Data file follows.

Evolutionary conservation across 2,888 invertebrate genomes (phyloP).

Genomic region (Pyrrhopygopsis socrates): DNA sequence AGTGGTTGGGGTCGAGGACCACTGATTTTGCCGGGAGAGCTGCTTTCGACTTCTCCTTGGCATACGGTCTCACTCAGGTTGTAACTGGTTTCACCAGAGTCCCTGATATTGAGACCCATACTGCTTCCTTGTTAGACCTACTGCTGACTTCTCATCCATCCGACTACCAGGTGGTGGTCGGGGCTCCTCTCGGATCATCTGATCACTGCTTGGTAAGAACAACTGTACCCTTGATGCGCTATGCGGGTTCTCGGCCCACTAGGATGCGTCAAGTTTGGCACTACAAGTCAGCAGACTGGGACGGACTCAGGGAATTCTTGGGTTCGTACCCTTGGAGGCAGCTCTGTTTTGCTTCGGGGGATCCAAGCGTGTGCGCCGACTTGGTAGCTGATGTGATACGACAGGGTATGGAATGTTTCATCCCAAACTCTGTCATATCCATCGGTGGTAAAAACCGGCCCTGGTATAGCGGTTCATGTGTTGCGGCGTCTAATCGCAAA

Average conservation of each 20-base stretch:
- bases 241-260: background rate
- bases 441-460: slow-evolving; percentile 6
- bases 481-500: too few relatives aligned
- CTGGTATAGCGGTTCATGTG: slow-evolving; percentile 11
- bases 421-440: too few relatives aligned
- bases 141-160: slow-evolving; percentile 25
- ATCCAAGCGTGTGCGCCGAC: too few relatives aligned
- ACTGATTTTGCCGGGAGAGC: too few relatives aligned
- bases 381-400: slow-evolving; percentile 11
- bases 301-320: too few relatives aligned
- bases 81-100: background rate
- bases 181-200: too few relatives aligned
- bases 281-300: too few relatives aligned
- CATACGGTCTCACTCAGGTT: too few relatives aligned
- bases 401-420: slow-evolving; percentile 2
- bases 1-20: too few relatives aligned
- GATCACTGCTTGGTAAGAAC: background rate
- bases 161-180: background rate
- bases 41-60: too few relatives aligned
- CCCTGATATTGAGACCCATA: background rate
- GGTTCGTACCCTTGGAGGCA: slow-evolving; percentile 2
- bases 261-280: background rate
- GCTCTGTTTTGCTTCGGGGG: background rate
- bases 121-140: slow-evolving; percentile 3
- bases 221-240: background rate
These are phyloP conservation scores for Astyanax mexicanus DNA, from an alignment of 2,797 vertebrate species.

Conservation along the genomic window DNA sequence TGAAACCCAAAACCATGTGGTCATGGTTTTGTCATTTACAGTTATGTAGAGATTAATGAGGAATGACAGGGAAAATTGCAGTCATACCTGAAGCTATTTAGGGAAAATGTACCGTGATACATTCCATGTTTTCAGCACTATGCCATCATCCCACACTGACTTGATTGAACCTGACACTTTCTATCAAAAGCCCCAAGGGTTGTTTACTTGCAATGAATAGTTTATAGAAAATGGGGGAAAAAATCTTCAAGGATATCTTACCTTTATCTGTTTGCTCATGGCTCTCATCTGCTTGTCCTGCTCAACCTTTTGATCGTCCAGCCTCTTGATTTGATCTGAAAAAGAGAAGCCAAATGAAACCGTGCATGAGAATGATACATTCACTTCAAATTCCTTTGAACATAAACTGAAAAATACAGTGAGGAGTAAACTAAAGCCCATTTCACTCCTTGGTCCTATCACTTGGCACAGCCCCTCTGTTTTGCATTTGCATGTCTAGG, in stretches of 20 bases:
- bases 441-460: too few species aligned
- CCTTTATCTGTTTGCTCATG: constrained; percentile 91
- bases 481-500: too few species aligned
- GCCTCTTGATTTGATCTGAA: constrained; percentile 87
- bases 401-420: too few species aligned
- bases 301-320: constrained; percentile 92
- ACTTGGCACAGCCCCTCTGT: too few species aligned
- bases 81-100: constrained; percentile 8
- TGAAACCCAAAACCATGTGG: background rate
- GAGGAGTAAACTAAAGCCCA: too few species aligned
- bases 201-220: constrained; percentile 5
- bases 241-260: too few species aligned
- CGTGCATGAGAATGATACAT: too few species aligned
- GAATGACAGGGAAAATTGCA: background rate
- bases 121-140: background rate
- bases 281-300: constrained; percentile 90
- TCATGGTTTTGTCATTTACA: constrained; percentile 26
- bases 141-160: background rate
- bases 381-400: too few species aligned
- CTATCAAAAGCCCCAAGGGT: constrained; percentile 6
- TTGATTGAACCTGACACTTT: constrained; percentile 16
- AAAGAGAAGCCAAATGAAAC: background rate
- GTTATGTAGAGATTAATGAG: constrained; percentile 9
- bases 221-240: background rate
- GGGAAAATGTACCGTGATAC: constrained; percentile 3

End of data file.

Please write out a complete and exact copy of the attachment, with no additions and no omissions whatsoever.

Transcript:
Evolutionary conservation across 2,888 invertebrate genomes (phyloP).

Genomic region (Pyrrhopygopsis socrates): DNA sequence AGTGGTTGGGGTCGAGGACCACTGATTTTGCCGGGAGAGCTGCTTTCGACTTCTCCTTGGCATACGGTCTCACTCAGGTTGTAACTGGTTTCACCAGAGTCCCTGATATTGAGACCCATACTGCTTCCTTGTTAGACCTACTGCTGACTTCTCATCCATCCGACTACCAGGTGGTGGTCGGGGCTCCTCTCGGATCATCTGATCACTGCTTGGTAAGAACAACTGTACCCTTGATGCGCTATGCGGGTTCTCGGCCCACTAGGATGCGTCAAGTTTGGCACTACAAGTCAGCAGACTGGGACGGACTCAGGGAATTCTTGGGTTCGTACCCTTGGAGGCAGCTCTGTTTTGCTTCGGGGGATCCAAGCGTGTGCGCCGACTTGGTAGCTGATGTGATACGACAGGGTATGGAATGTTTCATCCCAAACTCTGTCATATCCATCGGTGGTAAAAACCGGCCCTGGTATAGCGGTTCATGTGTTGCGGCGTCTAATCGCAAA

Average conservation of each 20-base stretch:
- bases 241-260: background rate
- bases 441-460: slow-evolving; percentile 6
- bases 481-500: too few relatives aligned
- CTGGTATAGCGGTTCATGTG: slow-evolving; percentile 11
- bases 421-440: too few relatives aligned
- bases 141-160: slow-evolving; percentile 25
- ATCCAAGCGTGTGCGCCGAC: too few relatives aligned
- ACTGATTTTGCCGGGAGAGC: too few relatives aligned
- bases 381-400: slow-evolving; percentile 11
- bases 301-320: too few relatives aligned
- bases 81-100: background rate
- bases 181-200: too few relatives aligned
- bases 281-300: too few relatives aligned
- CATACGGTCTCACTCAGGTT: too few relatives aligned
- bases 401-420: slow-evolving; percentile 2
- bases 1-20: too few relatives aligned
- GATCACTGCTTGGTAAGAAC: background rate
- bases 161-180: background rate
- bases 41-60: too few relatives aligned
- CCCTGATATTGAGACCCATA: background rate
- GGTTCGTACCCTTGGAGGCA: slow-evolving; percentile 2
- bases 261-280: background rate
- GCTCTGTTTTGCTTCGGGGG: background rate
- bases 121-140: slow-evolving; percentile 3
- bases 221-240: background rate
These are phyloP conservation scores for Astyanax mexicanus DNA, from an alignment of 2,797 vertebrate species.

Conservation along the genomic window DNA sequence TGAAACCCAAAACCATGTGGTCATGGTTTTGTCATTTACAGTTATGTAGAGATTAATGAGGAATGACAGGGAAAATTGCAGTCATACCTGAAGCTATTTAGGGAAAATGTACCGTGATACATTCCATGTTTTCAGCACTATGCCATCATCCCACACTGACTTGATTGAACCTGACACTTTCTATCAAAAGCCCCAAGGGTTGTTTACTTGCAATGAATAGTTTATAGAAAATGGGGGAAAAAATCTTCAAGGATATCTTACCTTTATCTGTTTGCTCATGGCTCTCATCTGCTTGTCCTGCTCAACCTTTTGATCGTCCAGCCTCTTGATTTGATCTGAAAAAGAGAAGCCAAATGAAACCGTGCATGAGAATGATACATTCACTTCAAATTCCTTTGAACATAAACTGAAAAATACAGTGAGGAGTAAACTAAAGCCCATTTCACTCCTTGGTCCTATCACTTGGCACAGCCCCTCTGTTTTGCATTTGCATGTCTAGG, in stretches of 20 bases:
- bases 441-460: too few species aligned
- CCTTTATCTGTTTGCTCATG: constrained; percentile 91
- bases 481-500: too few species aligned
- GCCTCTTGATTTGATCTGAA: constrained; percentile 87
- bases 401-420: too few species aligned
- bases 301-320: constrained; percentile 92
- ACTTGGCACAGCCCCTCTGT: too few species aligned
- bases 81-100: constrained; percentile 8
- TGAAACCCAAAACCATGTGG: background rate
- GAGGAGTAAACTAAAGCCCA: too few species aligned
- bases 201-220: constrained; percentile 5
- bases 241-260: too few species aligned
- CGTGCATGAGAATGATACAT: too few species aligned
- GAATGACAGGGAAAATTGCA: background rate
- bases 121-140: background rate
- bases 281-300: constrained; percentile 90
- TCATGGTTTTGTCATTTACA: constrained; percentile 26
- bases 141-160: background rate
- bases 381-400: too few species aligned
- CTATCAAAAGCCCCAAGGGT: constrained; percentile 6
- TTGATTGAACCTGACACTTT: constrained; percentile 16
- AAAGAGAAGCCAAATGAAAC: background rate
- GTTATGTAGAGATTAATGAG: constrained; percentile 9
- bases 221-240: background rate
- GGGAAAATGTACCGTGATAC: constrained; percentile 3